Not only did the women in your family play brass, but your brother Nathan is a comedian.
We spent so much of our youth writing sketch comedy shows and putting them on. We’d write the music, the shows, the script, we’d play in the pit for musicals. We used to do all sorts of theatrical stuff as kids. It sort of carried over into our adult lives, and we took the paths that we took. He’s three years older and played trumpet all the way through high school. He said he quit the day that I got better than him which was my freshman year of high school. He went more in a writing direction with his life and has written lots of plays. He and his wife opened up the Vermont Comedy Club a few years back.
It sounds like your folks were supportive of whatever you did.
Yeah, my mom is a brilliant musician but a major introvert, so she gets a kick out of all this stuff. She would never do it herself but thinks it’s wonderful. She found other ways to get her creativity out and was a music teacher for many years. She used to direct the Vermont Children’s Theater. She affected a lot of kids’ lives.
Tell me about your dad. Is he a musician?
No, my poor daddy is the only one who’s not a musician. He was the only one who lovingly held down a real job so we could all act like idiots. He’s involved in metal work, a machinist. He managed a machine shop for a really long time. He held down the job with the insurance so we could be creative. He loved what we did, and he loved what he did. It was a win-win.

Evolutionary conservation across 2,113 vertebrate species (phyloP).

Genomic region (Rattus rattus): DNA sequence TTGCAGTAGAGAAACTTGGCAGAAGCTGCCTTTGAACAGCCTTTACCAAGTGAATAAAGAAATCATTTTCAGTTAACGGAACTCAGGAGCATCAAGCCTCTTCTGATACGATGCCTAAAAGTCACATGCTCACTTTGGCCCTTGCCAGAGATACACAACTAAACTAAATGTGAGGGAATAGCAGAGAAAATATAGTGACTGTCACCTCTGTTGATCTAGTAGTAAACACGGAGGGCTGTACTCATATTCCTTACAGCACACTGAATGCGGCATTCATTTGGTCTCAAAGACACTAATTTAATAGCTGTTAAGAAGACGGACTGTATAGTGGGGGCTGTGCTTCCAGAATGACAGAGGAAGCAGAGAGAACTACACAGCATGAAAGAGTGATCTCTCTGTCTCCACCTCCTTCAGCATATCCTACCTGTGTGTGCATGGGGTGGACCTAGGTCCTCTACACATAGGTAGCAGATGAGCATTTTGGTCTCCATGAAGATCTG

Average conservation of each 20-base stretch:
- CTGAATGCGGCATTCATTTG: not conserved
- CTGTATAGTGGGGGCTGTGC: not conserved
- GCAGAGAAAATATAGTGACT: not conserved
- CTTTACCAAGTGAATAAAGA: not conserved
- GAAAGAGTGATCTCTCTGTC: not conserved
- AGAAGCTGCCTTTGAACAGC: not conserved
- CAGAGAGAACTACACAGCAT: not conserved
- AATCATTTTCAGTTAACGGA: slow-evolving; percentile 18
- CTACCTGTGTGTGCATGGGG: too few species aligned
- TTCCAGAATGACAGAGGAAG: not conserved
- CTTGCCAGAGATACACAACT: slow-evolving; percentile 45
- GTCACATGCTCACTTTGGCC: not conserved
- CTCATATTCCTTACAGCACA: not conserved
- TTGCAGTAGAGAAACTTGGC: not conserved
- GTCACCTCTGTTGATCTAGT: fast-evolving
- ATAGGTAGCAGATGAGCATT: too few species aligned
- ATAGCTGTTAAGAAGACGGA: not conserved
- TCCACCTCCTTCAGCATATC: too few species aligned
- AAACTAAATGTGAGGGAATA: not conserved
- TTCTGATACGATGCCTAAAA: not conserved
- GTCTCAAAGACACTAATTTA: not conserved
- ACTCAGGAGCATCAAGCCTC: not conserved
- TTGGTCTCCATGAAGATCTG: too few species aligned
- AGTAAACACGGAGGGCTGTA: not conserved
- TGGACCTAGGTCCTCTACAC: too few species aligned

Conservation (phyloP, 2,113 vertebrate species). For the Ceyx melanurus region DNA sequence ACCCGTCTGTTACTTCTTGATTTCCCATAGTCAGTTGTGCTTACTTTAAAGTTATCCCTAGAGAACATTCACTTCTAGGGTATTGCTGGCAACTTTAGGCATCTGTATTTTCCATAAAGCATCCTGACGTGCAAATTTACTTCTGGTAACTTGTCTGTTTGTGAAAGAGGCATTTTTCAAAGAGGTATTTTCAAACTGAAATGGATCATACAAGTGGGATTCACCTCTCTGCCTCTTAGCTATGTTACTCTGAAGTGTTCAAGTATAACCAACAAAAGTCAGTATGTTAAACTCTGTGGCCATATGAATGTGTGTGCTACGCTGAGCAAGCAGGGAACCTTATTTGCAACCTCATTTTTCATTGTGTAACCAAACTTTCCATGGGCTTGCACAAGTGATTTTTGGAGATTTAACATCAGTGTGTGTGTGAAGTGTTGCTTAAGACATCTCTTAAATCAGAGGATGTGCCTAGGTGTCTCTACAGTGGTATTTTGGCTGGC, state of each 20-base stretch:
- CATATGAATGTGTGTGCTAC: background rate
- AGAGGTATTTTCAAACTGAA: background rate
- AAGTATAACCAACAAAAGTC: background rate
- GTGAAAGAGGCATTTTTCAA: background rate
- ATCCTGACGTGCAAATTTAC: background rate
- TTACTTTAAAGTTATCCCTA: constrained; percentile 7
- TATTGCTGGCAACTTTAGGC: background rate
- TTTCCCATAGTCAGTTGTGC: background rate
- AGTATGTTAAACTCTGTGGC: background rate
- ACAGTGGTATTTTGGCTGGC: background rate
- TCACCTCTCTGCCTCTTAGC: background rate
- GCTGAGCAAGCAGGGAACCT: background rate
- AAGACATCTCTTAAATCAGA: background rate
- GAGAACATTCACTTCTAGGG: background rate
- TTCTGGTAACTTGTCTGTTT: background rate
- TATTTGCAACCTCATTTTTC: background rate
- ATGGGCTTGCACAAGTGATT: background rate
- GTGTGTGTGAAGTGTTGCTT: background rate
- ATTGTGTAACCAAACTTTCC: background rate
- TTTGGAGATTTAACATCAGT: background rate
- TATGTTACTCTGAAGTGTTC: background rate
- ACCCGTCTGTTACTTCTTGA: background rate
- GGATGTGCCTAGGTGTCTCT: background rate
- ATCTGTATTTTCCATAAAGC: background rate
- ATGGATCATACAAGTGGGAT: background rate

How did you first meet Trey Anastasio?
Vermont is a very small state, and he was living there. I was aware of Phish, but was not a fan because I was a total jazz/classical nerd. In 1998, Trey was making his first solo album called One Man’s Trash and needed a trumpet player. He asked a mutual friend, a great saxophone artist named Dave Grippo, who he should get, and Dave had this light bulb moment, “You haven’t met Jen yet. You’re going to love Jen!”
The way Trey describes the story, I walked in at 17 years old with a bunch of 40-year-old men, and I was the only one who knew my part. He told me, “We kept having to stop for everyone else, but you came in, you knew it, and you played it right every time.” I did another couple albums for them, and then I started playing with the band full time probably in 2001.
After high school you attended the Hartt School?
Yes, it’s part of the University of Hartford. The jazz program at that time was the Jackie McLean School of Jazz. He was still alive at the point, and that was the appeal. I was only there for three semesters before I quit. The best thing that came out of there was the students I met there, some I still play with. It wasn’t the right place for me at the right time. I just needed to be somewhere else. I called my folks and said, “I’m coming home,” and they said, “No problem.” I was about ten minutes away from their driveway and my Nokia brick cell phone rang, and it was Trey.
The timing of that!
He said, “Do you want to be in a band with me?” And I said, “Sure.” He said, “We’re rehearsing at my house right now, can you come?” I told him I was four hours away, but he said, “We’ll still be here when you get here.” Then we were on tour about two weeks later. I don’t believe in coincidence. You’re meant to do what you’re doing with whom you’re doing it in the time that you’re doing it.
Was that your first experience with hard-core touring?